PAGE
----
My name is Geovanny Jaronlli. My name is Dayan. My name is Matias. My name is Maria José Guevara My name is Gustavo. I am [email protected] Do you see anything feminine about me? I don’t think there is. As far back as I can recall, my gender has been masculine. I don’t know any part of me that doesn’t look feminine. Because the masculinity I project every day is what identifies me. I am proud to display it all the time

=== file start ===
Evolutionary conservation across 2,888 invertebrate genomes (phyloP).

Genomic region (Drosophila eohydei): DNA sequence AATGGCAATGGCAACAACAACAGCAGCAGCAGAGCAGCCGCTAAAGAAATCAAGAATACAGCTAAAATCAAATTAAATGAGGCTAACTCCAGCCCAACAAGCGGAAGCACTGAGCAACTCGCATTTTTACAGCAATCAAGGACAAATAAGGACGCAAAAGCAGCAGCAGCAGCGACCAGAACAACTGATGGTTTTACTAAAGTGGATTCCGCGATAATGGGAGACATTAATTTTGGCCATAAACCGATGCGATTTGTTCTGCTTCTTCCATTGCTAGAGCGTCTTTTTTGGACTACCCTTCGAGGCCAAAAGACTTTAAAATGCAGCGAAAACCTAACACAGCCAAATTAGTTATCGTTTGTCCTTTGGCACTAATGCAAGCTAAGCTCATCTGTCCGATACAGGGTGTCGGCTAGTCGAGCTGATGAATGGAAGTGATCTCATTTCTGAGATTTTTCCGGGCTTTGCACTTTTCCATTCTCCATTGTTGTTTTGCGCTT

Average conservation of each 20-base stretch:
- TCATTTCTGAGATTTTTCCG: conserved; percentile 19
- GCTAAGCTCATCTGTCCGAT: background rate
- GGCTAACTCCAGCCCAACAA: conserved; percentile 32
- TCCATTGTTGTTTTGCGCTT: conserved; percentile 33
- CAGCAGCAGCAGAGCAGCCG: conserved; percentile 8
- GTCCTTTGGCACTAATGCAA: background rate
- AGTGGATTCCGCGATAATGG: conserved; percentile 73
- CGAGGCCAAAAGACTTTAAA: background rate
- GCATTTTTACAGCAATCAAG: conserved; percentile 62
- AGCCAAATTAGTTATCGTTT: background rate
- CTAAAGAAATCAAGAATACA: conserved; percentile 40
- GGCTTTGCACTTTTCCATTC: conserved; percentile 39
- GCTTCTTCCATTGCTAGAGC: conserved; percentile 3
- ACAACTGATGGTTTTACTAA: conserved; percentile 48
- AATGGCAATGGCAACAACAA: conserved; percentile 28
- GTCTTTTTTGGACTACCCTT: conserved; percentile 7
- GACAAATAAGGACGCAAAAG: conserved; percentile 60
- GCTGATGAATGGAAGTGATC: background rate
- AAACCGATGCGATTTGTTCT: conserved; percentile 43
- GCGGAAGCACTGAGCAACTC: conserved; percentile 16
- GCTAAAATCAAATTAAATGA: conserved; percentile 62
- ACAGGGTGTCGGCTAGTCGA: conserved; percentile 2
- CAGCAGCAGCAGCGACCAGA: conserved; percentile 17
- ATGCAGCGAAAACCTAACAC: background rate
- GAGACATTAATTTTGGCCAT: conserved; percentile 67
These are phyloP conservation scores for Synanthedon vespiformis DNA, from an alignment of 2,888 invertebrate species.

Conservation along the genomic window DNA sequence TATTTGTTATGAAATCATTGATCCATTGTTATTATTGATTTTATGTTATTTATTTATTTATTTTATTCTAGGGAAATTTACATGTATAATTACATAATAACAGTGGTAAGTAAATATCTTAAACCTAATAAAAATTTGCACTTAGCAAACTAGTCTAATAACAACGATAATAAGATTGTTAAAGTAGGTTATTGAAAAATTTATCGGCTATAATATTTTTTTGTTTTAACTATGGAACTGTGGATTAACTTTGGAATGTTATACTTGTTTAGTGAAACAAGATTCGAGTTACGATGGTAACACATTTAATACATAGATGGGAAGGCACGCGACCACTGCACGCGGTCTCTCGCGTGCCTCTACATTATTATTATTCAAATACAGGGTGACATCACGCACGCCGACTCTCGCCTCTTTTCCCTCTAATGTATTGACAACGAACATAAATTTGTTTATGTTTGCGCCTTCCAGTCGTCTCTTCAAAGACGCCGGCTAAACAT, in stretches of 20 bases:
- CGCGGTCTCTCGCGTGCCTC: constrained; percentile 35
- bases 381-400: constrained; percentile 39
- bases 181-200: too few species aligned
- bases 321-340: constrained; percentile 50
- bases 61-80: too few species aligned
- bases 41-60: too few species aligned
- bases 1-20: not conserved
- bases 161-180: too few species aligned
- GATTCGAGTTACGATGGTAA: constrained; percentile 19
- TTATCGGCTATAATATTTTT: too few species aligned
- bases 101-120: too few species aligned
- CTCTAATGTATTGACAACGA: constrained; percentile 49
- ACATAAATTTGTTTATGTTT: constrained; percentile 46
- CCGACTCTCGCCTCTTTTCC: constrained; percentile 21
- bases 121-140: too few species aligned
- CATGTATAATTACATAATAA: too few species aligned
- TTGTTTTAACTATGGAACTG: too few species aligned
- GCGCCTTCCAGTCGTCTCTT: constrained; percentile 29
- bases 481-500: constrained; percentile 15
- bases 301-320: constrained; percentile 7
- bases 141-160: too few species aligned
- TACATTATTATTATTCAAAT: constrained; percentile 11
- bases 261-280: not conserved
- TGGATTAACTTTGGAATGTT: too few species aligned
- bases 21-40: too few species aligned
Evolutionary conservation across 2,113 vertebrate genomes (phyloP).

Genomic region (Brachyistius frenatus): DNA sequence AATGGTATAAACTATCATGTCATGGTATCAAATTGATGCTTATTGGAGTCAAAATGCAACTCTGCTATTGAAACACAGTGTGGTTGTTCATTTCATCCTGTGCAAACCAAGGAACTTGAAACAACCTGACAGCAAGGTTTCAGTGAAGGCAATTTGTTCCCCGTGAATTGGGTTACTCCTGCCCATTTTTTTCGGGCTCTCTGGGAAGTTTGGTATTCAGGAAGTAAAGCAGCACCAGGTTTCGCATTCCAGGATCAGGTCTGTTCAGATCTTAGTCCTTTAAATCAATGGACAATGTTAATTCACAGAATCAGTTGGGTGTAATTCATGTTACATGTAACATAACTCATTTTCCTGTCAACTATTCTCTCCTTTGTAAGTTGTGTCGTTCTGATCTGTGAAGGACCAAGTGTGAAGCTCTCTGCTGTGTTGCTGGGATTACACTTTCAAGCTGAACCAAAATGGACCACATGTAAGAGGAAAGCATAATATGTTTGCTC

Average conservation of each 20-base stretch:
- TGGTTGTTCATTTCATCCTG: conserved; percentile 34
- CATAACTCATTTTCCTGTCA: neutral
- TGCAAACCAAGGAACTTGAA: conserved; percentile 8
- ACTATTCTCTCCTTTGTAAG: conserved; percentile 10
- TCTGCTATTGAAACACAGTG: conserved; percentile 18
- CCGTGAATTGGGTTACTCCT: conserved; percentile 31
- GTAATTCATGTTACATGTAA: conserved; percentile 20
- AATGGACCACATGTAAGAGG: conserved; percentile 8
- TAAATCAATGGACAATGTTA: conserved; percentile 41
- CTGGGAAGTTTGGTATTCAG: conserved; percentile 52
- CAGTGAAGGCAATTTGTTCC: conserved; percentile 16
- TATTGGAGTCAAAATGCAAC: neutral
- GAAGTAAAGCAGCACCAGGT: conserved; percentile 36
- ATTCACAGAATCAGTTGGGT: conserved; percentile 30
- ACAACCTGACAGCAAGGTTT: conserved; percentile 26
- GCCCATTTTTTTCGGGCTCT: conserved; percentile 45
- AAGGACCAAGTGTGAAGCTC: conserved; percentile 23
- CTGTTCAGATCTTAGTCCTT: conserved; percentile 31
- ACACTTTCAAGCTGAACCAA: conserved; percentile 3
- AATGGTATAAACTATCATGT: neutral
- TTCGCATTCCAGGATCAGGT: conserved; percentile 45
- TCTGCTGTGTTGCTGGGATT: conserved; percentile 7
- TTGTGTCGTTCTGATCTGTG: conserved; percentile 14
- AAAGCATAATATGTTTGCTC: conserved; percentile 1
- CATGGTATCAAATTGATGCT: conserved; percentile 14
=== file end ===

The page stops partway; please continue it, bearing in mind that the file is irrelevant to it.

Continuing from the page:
and I want it to be respected in all circumstances. At the bank, at the hospital, at school, in public and private institutions and on the bus, we express femininity 24 hours a day. Having a legal identity opens the door to all other rights. When doing something as simple, for other citizens, as opening a bank account, I usually face all kinds of obstacles, such as having to explain everything from the day I was born until the present. Without identity, we are denied access to healthcare, education, employment, housing. From an early age you experience so much discrimination in school that you end up dropping out. And that prevents people from entering secondary school, let alone university. We handed our IDs and when the police agent realized that one of the IDs indicated “feminine”, he started asking whose it was. And I just kept my head down, staring at the floor. To be entitled to those social protections I have been deprived of for 29 years of my life. You can have the best resume but if the person interviewing you doesn’t understand your gender your chances will be very limited. I find it so humiliating that my personal identification shows a letter “F” instead of “M”. I am just one letter away from my rights. We are proposing to amend the Civil Registry Statute so that it recognizes our identities. I am Elizabeth Vásquez and with the political support of Proyecto Transgénero, the Ecuadorian Confederation of Trans and Intersex Communities Silueta X and Building Equality I have proposed an amendment to the Civil Registry Statute that replaces “SEX” with “GENDER” on personal identification. See, the photograph shows my face, not my private parts! The imposition of a legal masculinity on a feminine body like mine is an institutional violation of my rights. At present, gender identity is considered one of the most important dimensions of a person’s identity; their masculinity, their femininity walks hand in hand with the person’s free determination of who they have chosen to become. Because as women, men and trans people we all display our gender – our femininity, our masculinity – and not our sex. And just like our Constitution recognizes that aspect called GENDER IDENTITY, so must our Civil Registry Statute align with the Constitution and recognize gender too. Four years trying to change this letter on this ID card. If it’s MY ID card, it has to show MY gender. As much as I can’t deny my sex, I think the State and society can’t deny my gender. But in social life, in daily life, where what we do is present ourselves, what we present is gender. Therefore the ID card, which is the document that we carry around all the time in order to exercise rights, must reflect our gender and not our sex The State has no right to interfere with my privacy. The State is compelled to respect my identity. I ask the State to take their sex off this ID card and put my gender on it. If the Ecuadorian State takes this step forward,we will stand as one of the most avant-garde legislations with regards to identity and the only one to recognize gender instead of sex. Civil anachronism will be overcome and the Constitution will rule Because we are just one letter away from exercising citizenship. My gender on my ID card.